And, that day, my manager at work was laid off. Someone who I really enjoyed working with and for, who was a touchstone and a great person to bounce ideas off of. I’m really going to miss that someone. I don’t know if I’ll ever have that kind of relationship with a manager/supervisor/boss again – it will be a hard relationship to match in the future. I am sad.

So I guess the toad was an omen.

Oh, and when I came home from work, he was gone.

A twist on the whole positive mental attitude/positive thinking concept – maybe just another way of saying the same thing, a different perspective on it…

Anyway, I think it’s an interesting perspective.

How to accomplish things 16 minutes at a time….
A new approach to getting stuff done.
We can probably all use a tool like this to improve our abilities to get tasks done.

When I saw this headline the other day, all I could think was – NO SH*T.
The more stressed I get, the more stuff I can’t remember. Important or trivial.
I think it probably accumulates like compound interest.

I put up a little bird feeder in an evergreen tree in late February because it was SO COLD after it had been VERY WARM during January. At the time, the only visitors I saw were little gray juncos.
Then there were occasional visits from cardinals – always a treat to see! And a pair of mourning doves set up near the house, I could hear their sad songs pretty regularly.

Since early April, the list of regular visitors has grown significantly!!!

Regular visitors include:
Two mated pairs of cardinals – one pair even decided to nest higher up in this same tree – guess they decided “hey, the eatin’s good here, why not?” They laid two eggs, one of which hatched in the last couple of days. The baby does not look like a cardinal yet, except with a telefoto lens you can see the black around his eyes. Pretty cool!
The purple finches – the red boys and their grayish-brown girls – arrived next after the cardinals. And they’re always here.
A group of the busiest, noisiest little house finches. There are about eight of them and they usually frequent the feeder together – it’s like a busy lunch counter in a diner!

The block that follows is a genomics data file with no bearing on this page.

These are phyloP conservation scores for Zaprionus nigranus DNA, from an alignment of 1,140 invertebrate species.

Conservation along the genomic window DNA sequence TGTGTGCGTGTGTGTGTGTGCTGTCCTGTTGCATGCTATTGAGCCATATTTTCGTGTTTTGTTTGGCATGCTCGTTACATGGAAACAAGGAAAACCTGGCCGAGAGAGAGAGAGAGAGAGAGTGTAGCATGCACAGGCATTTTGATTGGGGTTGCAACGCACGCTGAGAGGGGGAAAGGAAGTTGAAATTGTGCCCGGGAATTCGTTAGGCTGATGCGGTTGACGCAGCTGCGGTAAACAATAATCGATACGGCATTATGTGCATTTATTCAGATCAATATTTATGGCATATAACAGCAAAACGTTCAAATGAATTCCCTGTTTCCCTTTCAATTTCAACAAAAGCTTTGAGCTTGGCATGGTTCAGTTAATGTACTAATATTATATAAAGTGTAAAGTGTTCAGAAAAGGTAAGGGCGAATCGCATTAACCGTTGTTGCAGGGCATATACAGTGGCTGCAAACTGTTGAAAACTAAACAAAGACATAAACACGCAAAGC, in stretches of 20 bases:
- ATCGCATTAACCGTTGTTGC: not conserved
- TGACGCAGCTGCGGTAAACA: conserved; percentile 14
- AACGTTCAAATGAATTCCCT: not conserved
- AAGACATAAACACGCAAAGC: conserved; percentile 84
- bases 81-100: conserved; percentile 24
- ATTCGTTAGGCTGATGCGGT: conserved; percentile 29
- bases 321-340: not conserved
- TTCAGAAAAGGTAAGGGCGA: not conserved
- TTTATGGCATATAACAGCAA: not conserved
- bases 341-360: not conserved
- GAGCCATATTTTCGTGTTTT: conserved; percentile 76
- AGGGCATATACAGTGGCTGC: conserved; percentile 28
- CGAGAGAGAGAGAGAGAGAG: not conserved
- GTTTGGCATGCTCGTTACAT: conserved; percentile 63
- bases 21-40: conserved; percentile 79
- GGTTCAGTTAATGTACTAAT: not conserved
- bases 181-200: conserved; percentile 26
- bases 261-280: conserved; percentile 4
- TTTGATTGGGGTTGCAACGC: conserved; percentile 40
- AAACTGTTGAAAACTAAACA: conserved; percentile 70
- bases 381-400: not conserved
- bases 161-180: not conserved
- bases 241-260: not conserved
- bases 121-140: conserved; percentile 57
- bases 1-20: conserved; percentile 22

Song sparrows and vesper sparrows – they’re harder to count. Also, they’re difficult to tell apart.
Two more-unique looking tufted titmouses (titmice?) – they’re very cute – they just have this soft appearance, white and gray with big black eyes and just a hint of yellow in their white feathers – they are very skittish! I’ve had ZERO luck getting pictures of them.
One morning I discovered a VERY LARGE (well, compared to the usual feeder crowd) bird feeding. He had a red mohawk and beautiful black and white feathers on his wings. Very striking. He also looks like a huge moose-butt compared to the rest. He has to hang his body under the feeder to eat. He comes back about once or twice a day during the evening – he usually scares everyone else off, then doesn’t stay too long. He’s a treat to watch. It took a while to identify him as a red-bellied woodpecker.
Within the last week or so, I’ve discovered two new visitors – a pair of white-breasted nuthatches. When they are startled, they usually fly to a nearby tree where I can still see them. They creep up and down the trunk of the tree. Also really striking looking birds with sharply defined gray and white area and long bills for their size.
The most recent new visitors have been a beautiful pair of American goldfinches. They are also VERY difficult to get on camera – they move too quickly.

Anyway, I’m very much enjoying the visitors and their changing “demographics,” so to speak.
Now, if I can just keep the chipmunks ON THE GROUND and out of the feeder itself!!!

In blog form…

Pick one or ten from the list of all the ways we convince ourselves that what we know/do/think is right….